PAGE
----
The link below is for a debate between philosopher Julian Baggini and theoretical physicist Lawrence Krauss.http://www.guardian.co.uk/science/2012/sep/09/science-philosophy-debate-julian-baggini-lawrence-krauss
Some quotes I find interesting.
All bolding in quotes is my bolding.
I do wonder whether science hasn't suffered from a little mission creep of late.
The role of science as I see it is to explain (as best as possible) how nature works. And by 'nature' I mean everything that is conceivable AND that which is not.
Philosophy can ONLY cover that which is conceivable.
In the 'Treatise of Human Nature' Hume spoke on the indivisibility of space and time. Planck explored some of the same topics and even though they came to similar conclusions I find the science explanation more appealing.
But there are some issues of human existence that just aren't scientific. I cannot see how mere facts could ever settle the issue of what is morally right or wrong, for example.
Yes but what are 'morals'. Science works with what is definable and then a testing methodology which should be largely independent of individual human bias.
Take homosexuality, for example. Iron age scriptures might argue that homosexuality is "wrong", but scientific discoveries about the frequency of homosexual behaviour in a variety of species tell us that it is completely natural in a rather fixed fraction of populations and that it has no apparent negative evolutionary impacts. This surely tells us that it is biologically based, not harmful and not innately "wrong".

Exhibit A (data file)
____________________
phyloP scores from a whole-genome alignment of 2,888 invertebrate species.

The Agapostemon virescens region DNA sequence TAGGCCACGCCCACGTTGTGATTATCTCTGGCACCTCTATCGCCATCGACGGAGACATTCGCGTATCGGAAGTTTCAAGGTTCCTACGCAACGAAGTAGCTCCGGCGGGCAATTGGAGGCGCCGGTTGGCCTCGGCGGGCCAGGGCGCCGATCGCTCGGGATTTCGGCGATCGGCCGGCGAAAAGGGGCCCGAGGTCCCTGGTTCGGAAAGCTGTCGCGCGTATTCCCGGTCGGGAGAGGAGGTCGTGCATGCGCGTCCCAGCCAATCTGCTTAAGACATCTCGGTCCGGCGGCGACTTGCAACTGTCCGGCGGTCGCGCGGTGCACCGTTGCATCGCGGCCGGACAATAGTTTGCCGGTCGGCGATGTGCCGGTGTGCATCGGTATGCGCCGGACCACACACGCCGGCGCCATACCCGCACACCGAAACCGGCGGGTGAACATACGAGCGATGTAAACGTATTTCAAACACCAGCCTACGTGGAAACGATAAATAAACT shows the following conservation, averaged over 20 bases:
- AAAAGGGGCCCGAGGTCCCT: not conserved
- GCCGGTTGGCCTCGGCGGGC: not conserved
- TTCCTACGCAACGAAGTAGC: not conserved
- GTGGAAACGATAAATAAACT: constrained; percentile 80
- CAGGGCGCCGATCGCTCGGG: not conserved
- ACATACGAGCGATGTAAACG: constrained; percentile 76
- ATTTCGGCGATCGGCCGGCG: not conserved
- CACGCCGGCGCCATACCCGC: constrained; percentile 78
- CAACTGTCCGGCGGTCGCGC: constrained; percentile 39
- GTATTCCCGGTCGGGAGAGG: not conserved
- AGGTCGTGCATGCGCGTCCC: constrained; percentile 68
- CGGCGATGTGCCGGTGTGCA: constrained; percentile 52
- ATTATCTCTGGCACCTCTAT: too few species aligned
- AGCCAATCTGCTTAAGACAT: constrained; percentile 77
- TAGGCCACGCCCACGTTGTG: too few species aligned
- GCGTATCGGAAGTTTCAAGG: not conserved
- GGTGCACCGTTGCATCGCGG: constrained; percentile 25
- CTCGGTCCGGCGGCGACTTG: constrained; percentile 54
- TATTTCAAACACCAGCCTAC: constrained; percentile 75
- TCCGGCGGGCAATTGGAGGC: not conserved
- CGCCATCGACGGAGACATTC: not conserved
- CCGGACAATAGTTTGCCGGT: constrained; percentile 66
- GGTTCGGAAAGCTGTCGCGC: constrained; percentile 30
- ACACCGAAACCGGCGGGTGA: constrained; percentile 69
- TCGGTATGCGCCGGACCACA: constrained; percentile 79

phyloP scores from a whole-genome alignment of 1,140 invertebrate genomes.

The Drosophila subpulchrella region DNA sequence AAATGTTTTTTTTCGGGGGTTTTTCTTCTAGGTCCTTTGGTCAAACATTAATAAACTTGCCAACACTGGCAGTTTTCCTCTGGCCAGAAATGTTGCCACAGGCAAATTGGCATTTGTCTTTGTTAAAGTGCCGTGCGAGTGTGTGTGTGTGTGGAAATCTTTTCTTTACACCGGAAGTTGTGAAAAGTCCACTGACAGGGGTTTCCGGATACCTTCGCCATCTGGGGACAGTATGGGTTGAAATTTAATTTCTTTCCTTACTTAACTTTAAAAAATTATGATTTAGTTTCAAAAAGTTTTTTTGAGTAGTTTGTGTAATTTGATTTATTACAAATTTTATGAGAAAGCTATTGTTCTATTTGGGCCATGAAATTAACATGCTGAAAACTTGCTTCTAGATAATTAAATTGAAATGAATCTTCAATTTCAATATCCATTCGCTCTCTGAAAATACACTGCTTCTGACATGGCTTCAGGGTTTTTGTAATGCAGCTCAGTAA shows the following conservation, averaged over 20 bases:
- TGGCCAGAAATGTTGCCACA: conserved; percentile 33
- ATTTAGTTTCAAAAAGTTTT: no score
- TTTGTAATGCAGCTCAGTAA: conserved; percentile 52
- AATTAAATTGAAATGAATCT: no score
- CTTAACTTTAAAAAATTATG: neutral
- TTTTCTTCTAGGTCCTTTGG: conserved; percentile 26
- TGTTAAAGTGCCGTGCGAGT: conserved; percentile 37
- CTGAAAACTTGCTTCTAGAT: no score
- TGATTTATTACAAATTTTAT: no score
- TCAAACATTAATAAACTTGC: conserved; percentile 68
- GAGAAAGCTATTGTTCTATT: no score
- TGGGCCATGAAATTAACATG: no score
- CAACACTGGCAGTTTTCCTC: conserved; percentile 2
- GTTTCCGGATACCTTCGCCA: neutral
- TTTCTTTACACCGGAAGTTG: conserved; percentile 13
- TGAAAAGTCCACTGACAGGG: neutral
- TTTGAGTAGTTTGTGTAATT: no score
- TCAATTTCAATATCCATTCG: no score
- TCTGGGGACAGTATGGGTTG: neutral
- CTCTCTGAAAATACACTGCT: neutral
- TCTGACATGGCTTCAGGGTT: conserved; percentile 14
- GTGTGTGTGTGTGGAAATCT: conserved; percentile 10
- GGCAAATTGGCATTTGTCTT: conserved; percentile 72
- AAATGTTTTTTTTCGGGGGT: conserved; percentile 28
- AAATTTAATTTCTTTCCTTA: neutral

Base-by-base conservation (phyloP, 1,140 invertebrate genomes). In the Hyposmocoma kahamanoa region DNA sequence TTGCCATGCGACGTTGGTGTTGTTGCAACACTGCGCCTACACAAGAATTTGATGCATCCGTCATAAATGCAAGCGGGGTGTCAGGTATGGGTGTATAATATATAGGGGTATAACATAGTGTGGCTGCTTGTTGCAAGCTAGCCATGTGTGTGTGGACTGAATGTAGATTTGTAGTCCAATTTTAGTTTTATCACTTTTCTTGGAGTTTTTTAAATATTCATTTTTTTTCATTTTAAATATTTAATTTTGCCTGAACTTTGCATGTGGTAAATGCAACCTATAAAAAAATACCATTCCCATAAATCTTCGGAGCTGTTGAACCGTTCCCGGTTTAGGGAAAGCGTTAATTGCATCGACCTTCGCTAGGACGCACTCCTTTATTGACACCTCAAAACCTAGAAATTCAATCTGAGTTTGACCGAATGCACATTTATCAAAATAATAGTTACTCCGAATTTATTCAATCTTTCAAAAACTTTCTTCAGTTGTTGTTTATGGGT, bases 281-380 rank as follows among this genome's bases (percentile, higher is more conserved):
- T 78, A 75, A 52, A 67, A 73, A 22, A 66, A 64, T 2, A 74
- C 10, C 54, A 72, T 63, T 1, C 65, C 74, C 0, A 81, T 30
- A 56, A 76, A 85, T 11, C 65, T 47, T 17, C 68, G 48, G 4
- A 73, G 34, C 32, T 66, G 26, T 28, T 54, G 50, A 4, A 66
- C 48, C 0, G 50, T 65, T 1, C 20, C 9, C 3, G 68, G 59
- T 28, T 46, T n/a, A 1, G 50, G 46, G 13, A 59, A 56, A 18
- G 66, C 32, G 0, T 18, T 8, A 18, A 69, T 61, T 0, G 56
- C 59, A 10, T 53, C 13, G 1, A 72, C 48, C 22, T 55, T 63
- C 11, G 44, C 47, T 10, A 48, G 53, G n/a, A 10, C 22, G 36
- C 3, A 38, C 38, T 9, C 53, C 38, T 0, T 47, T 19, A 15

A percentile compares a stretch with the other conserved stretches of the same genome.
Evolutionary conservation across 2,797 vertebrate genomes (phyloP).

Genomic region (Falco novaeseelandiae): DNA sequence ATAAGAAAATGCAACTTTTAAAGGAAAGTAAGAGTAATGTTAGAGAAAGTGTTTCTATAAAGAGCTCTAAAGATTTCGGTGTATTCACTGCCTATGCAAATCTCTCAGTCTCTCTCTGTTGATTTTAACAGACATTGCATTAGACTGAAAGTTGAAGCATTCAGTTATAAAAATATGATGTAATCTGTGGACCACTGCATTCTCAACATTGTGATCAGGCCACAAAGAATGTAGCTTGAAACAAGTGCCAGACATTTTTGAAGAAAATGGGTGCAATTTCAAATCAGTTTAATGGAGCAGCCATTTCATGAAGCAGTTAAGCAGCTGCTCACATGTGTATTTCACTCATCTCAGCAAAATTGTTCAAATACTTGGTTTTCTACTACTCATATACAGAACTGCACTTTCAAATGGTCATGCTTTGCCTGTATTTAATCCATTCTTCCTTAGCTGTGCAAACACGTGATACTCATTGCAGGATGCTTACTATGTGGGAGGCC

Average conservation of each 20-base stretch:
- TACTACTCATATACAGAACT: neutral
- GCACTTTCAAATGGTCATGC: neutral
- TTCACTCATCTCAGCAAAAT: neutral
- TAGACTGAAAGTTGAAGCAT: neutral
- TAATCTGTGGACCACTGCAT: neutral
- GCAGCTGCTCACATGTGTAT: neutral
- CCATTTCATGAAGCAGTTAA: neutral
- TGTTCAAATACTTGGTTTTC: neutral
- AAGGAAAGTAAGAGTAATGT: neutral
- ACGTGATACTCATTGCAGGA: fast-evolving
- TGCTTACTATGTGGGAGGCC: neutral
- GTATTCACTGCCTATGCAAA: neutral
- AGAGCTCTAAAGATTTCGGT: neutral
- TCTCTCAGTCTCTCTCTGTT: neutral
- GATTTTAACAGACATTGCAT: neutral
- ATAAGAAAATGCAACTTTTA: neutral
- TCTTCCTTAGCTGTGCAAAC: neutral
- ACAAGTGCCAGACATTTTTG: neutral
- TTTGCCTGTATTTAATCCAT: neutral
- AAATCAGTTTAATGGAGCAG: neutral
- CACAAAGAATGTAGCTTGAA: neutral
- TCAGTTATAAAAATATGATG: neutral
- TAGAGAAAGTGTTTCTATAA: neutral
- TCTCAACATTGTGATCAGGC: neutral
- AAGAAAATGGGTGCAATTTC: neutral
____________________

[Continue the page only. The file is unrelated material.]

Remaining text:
Again what are 'morals'. What are the priorities? Should an individual do firstly what is best for himself then his family, his town , his country, his religion, humanity, all living creatures, the universe, etc. Or is there some other order for these.
It is not that Science has NO answers to these questions it is just that Science has a different way, compared to philosophy or religion, of explaining the conclusions.
I admit I am pleased that you agree that "why is there something rather than nothing" is a question best addressed by scientists. But I claim more generally that the only meaningful "why" questions are really "how" questions. Do you agree?
Philosophy uses human language to observe, define, describe, analyse and resolve events.
Science can use technology to 'observe' nature and then use logic to explain what is seen. A model is then produced with which a theory can be tested.
Philosophy produces no predictions which can be tested independently.
Science can answer the question "Why do we have morals?" by showing HOW evolution selected individuals with our values (do not kill people like us etc..) which meant the group survived long enough to breed.
I don't know how philosophy answers that question.
Also how does philosophy explain Quantum Mechanics?